Take the 2-minute tour ×
Stack Overflow is a question and answer site for professional and enthusiast programmers. It's 100% free, no registration required.

I have a primarily Ajax-driven site, the content of which is populated by making requests to an "operator" PHP script.

While typically these requests originate in Javascript, there are occasions when it's useful to query my operator from within another PHP script.

The method I have been using is to pass a URL with query string through file_get_contents() — and then to parse the returned JSON with json_decode().

For multiple reasons, I'd like to avoid this implementation, though... I see in my error logs that the URL requests are a lot more susceptible to failure for whatever reason — and I've read that it's not very efficient.

My 1st attempt to make a generic query_operator($query_string)-type function simply require()-ed operator.php within an output buffer, captured with ob_get_contents(). I also temporarily reset the $_REQUEST array with parameters parsed from the $query_string.

This approach had too many shortcomings — problems with variable scope and the MySQL connection, specifically.

My 2nd attempt involved using the backtick operator (equivalent to shell_exec()), and mapping the $argv arguments to the $_REQUEST array.

This approach actually works very well, but on the host I'm using, the PHP (cli) version is set a 4.4.8 — and I need 5.2.x. Assuming I can't switch the (cli) version, what's the next best way to sandbox a request to another PHP script, with a query string? Any suggestions greatly appreciated.

Here's what my 2nd attempt looks like:

function query_operator($query) {
    $query = '--'.str_ireplace('&', ' --', $query);
    $contents = `php operator.php $query`;
    if ($json = json_decode($contents, true)) {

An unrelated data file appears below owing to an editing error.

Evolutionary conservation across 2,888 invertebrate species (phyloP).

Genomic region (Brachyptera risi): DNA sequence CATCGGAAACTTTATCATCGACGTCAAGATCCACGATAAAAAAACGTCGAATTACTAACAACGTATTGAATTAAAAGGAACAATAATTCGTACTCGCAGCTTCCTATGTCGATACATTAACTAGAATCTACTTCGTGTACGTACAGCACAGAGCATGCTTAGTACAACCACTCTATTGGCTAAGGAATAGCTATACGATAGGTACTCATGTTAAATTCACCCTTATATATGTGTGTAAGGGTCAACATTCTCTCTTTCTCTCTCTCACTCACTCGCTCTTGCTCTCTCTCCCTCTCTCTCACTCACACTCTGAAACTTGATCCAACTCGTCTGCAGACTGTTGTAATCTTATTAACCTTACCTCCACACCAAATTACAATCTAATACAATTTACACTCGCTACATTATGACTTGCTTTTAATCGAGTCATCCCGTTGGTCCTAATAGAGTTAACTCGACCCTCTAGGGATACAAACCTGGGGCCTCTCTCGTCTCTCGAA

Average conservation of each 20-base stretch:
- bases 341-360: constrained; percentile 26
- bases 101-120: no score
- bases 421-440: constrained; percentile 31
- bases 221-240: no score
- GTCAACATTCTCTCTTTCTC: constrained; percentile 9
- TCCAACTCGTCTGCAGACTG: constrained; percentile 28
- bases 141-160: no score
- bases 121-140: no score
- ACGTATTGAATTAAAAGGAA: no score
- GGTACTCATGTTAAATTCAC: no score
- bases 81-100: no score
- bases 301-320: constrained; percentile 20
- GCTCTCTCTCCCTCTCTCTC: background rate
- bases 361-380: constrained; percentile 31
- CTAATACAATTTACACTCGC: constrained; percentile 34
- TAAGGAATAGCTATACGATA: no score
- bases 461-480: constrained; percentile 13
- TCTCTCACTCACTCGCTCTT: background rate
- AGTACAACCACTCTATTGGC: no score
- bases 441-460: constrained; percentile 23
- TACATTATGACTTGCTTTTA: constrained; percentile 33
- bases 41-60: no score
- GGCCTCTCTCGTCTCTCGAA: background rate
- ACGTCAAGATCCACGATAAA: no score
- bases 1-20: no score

return $json;
    } else {
        return $contents;
share|improve this question

1 Answer 1

up vote 1 down vote accepted

The best thing to do, in the long run, is to factor your code.

Whatever logic operator.php is doing that is needed should live in some library, which can then be used by operator.php and any other script that needs it.

When you do that, you'll avoid all the overhead of an extra PHP process, communication between two processes, and probably all your json-encoding/decoding.

If factoring is too much work to take on now, either of the strategies you describe should work as a kludge. It might be worth looking into why your make-a-loopback-http-request method (the first thing you described) caused errors. It really ought to work well, even if it's inefficient.

share|improve this answer
Yep, I was looking for a shortcut, but factoring is definitely the way to go. I created an Operator class that abstracts its functions from the request method. –  JKS Aug 13 '10 at 0:53

Your Answer


By posting your answer, you agree to the privacy policy and terms of service.

Not the answer you're looking for? Browse other questions tagged or ask your own question.